Some of the most prominent figures of the first generation of Critical Theorists are Max Horkheimer (1895-1973), Theodor Adorno (1903-1969), Herbert Marcuse (1898-1979), Walter Benjamin (1892-1940), Friedrich Pollock (1894-1970), Leo Lowenthal (1900-1993), Eric Fromm (1900-1980). Since the 1970s, the second generation has been led by Jürgen Habermas who has greatly contributed to fostering the dialogue between the so called “continental” and “analytical” tradition. This phase has also been substantiated by the works of Ralf Dahrendorf, Gerhard Brandt, Alfred Schmidt, Klaus Offe, Oskar Negt, Albrecht Wellmer and Ludwig von Friedeburg, Lutz Wingert, Josef Früchtl, Lutz-Bachman. More generally, it is possible to speak of a “third generation” of critical theorists, symbolically represented in Germany by the influential work of Axel Honneth. The philosophical impact of the school has been worldwide. Early in the second decade of the twenty-first century, a fourth generation of critical theory scholars emerged and coalesced around one of Honneth’s most proactive representatives: Rainer Forst.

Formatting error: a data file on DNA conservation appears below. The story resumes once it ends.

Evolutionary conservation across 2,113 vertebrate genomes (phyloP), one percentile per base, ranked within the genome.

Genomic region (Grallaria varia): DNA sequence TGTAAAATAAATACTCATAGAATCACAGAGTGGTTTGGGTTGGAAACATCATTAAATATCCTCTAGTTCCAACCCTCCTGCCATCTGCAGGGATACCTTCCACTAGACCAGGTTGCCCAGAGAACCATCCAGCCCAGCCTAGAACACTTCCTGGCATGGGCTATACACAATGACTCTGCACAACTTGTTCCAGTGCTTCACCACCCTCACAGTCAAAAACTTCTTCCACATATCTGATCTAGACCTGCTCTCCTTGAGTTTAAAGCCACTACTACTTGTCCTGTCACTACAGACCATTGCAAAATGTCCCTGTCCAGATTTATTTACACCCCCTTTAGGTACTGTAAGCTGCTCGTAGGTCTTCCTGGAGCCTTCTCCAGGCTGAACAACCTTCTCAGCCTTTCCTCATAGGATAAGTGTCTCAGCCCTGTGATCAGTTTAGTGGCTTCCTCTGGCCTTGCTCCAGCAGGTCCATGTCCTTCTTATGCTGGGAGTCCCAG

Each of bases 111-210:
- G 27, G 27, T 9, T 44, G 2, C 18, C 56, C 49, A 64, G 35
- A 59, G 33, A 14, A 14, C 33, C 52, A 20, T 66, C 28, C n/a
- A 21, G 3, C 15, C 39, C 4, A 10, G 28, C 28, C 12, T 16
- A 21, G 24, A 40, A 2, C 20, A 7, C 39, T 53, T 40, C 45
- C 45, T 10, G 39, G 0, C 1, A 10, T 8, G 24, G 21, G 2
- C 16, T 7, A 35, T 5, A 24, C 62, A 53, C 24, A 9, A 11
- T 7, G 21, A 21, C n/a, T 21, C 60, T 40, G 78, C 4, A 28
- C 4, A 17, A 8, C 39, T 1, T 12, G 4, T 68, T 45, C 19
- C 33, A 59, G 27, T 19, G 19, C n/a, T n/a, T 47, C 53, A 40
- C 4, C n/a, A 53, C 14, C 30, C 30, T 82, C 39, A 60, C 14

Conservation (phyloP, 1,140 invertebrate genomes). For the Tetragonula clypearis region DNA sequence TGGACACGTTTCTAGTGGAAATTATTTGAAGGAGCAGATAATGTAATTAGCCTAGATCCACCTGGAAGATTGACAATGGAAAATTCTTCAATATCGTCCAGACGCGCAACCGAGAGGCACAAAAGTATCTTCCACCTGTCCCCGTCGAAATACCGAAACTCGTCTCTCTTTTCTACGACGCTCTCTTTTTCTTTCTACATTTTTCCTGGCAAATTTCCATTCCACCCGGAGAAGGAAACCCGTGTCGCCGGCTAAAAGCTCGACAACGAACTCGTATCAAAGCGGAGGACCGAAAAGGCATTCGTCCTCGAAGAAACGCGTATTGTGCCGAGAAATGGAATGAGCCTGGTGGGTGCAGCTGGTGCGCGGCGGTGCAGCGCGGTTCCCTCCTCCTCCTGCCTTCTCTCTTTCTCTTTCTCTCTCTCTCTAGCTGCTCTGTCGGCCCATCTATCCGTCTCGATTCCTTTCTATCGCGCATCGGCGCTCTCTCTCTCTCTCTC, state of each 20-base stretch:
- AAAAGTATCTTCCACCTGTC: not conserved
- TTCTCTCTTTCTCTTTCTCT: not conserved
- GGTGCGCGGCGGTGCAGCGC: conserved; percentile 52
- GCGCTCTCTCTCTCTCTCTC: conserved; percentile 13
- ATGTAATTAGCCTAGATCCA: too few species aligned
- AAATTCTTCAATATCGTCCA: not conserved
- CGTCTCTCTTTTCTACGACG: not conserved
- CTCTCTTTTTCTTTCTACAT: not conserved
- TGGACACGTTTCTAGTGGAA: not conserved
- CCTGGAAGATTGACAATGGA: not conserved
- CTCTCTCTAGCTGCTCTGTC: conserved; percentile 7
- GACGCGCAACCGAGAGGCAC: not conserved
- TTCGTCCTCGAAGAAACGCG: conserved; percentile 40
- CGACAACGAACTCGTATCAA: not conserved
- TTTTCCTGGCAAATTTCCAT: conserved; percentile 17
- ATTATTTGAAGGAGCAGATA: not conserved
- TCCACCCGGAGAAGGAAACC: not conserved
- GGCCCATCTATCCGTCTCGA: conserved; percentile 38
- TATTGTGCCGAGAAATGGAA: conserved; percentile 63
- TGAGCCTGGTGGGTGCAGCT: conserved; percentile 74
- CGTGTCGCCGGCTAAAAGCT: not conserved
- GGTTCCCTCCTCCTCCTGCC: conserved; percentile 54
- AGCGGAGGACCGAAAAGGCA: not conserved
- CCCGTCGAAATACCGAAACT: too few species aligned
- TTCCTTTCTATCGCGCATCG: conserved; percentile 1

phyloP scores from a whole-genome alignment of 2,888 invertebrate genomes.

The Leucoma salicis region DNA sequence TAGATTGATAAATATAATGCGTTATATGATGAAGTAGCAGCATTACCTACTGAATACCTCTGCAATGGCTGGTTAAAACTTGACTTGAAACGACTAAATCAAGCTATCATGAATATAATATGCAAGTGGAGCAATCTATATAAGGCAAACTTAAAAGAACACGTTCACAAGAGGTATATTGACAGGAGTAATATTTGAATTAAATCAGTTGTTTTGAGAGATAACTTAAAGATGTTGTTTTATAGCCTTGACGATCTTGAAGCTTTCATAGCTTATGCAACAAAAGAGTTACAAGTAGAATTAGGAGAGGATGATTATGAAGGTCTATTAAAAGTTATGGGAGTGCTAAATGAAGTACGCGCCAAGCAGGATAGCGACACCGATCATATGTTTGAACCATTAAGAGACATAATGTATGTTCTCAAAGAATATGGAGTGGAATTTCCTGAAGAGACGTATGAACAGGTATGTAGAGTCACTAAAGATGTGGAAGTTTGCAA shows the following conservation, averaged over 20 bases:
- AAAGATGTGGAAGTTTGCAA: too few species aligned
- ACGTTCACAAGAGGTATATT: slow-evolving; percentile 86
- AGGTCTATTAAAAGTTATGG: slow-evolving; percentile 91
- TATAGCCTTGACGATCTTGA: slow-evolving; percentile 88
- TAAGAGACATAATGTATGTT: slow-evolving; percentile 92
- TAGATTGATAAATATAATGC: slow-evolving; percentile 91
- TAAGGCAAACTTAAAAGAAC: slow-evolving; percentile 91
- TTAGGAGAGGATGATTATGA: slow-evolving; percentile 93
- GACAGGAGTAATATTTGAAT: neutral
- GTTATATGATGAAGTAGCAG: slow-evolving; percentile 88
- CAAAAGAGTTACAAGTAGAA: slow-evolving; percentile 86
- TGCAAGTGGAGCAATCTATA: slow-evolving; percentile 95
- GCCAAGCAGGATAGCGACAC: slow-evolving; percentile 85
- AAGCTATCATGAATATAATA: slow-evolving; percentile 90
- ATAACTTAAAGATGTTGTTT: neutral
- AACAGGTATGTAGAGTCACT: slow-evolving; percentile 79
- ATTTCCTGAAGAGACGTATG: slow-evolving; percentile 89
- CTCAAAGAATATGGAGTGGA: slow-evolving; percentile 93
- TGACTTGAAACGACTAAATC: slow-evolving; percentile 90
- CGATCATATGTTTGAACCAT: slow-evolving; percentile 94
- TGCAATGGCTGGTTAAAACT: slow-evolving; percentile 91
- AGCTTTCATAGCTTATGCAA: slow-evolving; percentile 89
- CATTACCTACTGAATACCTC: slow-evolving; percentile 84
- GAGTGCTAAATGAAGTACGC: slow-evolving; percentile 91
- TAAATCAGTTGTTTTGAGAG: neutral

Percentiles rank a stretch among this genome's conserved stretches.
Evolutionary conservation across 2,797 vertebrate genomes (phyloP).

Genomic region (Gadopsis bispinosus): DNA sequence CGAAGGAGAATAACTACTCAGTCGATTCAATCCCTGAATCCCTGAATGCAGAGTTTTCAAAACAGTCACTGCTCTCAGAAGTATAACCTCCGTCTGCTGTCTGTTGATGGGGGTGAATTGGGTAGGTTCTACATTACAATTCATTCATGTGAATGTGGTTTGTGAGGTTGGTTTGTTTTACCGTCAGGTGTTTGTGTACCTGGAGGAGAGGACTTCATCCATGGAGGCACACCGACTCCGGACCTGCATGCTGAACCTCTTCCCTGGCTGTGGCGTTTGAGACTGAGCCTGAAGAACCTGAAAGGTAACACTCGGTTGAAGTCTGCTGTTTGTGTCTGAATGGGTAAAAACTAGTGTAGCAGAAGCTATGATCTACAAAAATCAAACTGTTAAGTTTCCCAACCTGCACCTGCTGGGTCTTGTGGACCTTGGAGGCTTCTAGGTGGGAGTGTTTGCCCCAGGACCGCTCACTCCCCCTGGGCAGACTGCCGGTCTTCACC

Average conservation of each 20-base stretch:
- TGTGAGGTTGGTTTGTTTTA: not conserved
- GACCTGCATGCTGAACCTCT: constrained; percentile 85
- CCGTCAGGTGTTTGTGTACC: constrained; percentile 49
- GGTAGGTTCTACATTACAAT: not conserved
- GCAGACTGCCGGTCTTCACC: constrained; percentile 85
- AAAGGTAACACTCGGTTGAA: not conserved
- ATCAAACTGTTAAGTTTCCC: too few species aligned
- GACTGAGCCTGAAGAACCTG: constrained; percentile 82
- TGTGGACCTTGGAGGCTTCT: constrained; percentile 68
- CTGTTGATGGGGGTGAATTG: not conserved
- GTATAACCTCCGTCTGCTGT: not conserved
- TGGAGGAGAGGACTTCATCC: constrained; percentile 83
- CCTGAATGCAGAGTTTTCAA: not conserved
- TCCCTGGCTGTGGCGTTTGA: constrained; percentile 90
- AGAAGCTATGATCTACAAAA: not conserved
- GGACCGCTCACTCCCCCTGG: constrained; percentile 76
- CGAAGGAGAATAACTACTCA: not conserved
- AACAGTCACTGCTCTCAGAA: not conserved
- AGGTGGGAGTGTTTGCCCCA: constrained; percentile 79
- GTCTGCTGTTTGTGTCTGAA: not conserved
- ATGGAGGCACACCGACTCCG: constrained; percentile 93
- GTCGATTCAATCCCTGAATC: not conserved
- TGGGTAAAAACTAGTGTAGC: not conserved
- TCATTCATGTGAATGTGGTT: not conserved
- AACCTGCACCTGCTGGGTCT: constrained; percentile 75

The “first generation” of critical theorists was largely occupied with the functional and conceptual re-qualification of Hegel’s dialectics. After Habermas, preference has been assigned to the understanding of the conditions of action coordination through the underpinning of the conditions of validity for speech-acts. The third generation, then, following the works of Honneth, turned back to Hegel’s philosophy and in particular to Hegel’s notion of “recognition” as a cognitive and pre-linguistic sphere grounding intersubjectivity. . . .

Aronson, Ronald. "Albert Camus." STANFORD ENCYCLOPEDIA OF PHILOSOPHY OCtober 27, 2011.